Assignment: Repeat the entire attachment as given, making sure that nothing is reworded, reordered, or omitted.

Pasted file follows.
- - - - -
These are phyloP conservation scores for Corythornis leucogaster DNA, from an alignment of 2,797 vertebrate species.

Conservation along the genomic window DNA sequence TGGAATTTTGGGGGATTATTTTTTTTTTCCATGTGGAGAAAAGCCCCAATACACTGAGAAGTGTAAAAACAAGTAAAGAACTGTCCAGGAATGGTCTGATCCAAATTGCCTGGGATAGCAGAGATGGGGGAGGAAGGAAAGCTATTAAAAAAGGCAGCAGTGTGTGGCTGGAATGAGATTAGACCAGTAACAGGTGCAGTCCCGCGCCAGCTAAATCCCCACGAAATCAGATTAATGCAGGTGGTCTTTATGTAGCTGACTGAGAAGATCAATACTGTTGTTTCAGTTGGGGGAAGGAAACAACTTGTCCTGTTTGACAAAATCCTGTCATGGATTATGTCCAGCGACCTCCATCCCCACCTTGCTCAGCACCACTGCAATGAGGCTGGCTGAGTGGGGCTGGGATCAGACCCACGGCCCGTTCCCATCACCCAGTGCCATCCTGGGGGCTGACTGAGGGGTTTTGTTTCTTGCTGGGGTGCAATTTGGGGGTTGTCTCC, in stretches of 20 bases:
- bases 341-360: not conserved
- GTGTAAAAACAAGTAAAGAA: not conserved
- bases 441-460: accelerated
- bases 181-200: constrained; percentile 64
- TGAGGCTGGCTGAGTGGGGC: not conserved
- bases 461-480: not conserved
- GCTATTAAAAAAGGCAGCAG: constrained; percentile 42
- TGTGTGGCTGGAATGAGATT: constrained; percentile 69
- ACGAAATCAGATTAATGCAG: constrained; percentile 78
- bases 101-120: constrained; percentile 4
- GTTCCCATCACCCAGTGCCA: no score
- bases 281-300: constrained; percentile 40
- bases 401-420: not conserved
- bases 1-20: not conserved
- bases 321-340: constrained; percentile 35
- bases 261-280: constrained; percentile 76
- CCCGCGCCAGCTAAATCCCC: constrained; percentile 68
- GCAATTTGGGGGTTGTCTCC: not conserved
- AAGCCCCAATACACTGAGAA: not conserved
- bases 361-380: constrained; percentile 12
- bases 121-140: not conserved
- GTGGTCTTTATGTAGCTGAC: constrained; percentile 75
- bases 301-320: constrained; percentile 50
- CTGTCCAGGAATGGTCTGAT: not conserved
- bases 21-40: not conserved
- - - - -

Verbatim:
These are phyloP conservation scores for Corythornis leucogaster DNA, from an alignment of 2,797 vertebrate species.

Conservation along the genomic window DNA sequence TGGAATTTTGGGGGATTATTTTTTTTTTCCATGTGGAGAAAAGCCCCAATACACTGAGAAGTGTAAAAACAAGTAAAGAACTGTCCAGGAATGGTCTGATCCAAATTGCCTGGGATAGCAGAGATGGGGGAGGAAGGAAAGCTATTAAAAAAGGCAGCAGTGTGTGGCTGGAATGAGATTAGACCAGTAACAGGTGCAGTCCCGCGCCAGCTAAATCCCCACGAAATCAGATTAATGCAGGTGGTCTTTATGTAGCTGACTGAGAAGATCAATACTGTTGTTTCAGTTGGGGGAAGGAAACAACTTGTCCTGTTTGACAAAATCCTGTCATGGATTATGTCCAGCGACCTCCATCCCCACCTTGCTCAGCACCACTGCAATGAGGCTGGCTGAGTGGGGCTGGGATCAGACCCACGGCCCGTTCCCATCACCCAGTGCCATCCTGGGGGCTGACTGAGGGGTTTTGTTTCTTGCTGGGGTGCAATTTGGGGGTTGTCTCC, in stretches of 20 bases:
- bases 341-360: not conserved
- GTGTAAAAACAAGTAAAGAA: not conserved
- bases 441-460: accelerated
- bases 181-200: constrained; percentile 64
- TGAGGCTGGCTGAGTGGGGC: not conserved
- bases 461-480: not conserved
- GCTATTAAAAAAGGCAGCAG: constrained; percentile 42
- TGTGTGGCTGGAATGAGATT: constrained; percentile 69
- ACGAAATCAGATTAATGCAG: constrained; percentile 78
- bases 101-120: constrained; percentile 4
- GTTCCCATCACCCAGTGCCA: no score
- bases 281-300: constrained; percentile 40
- bases 401-420: not conserved
- bases 1-20: not conserved
- bases 321-340: constrained; percentile 35
- bases 261-280: constrained; percentile 76
- CCCGCGCCAGCTAAATCCCC: constrained; percentile 68
- GCAATTTGGGGGTTGTCTCC: not conserved
- AAGCCCCAATACACTGAGAA: not conserved
- bases 361-380: constrained; percentile 12
- bases 121-140: not conserved
- GTGGTCTTTATGTAGCTGAC: constrained; percentile 75
- bases 301-320: constrained; percentile 50
- CTGTCCAGGAATGGTCTGAT: not conserved
- bases 21-40: not conserved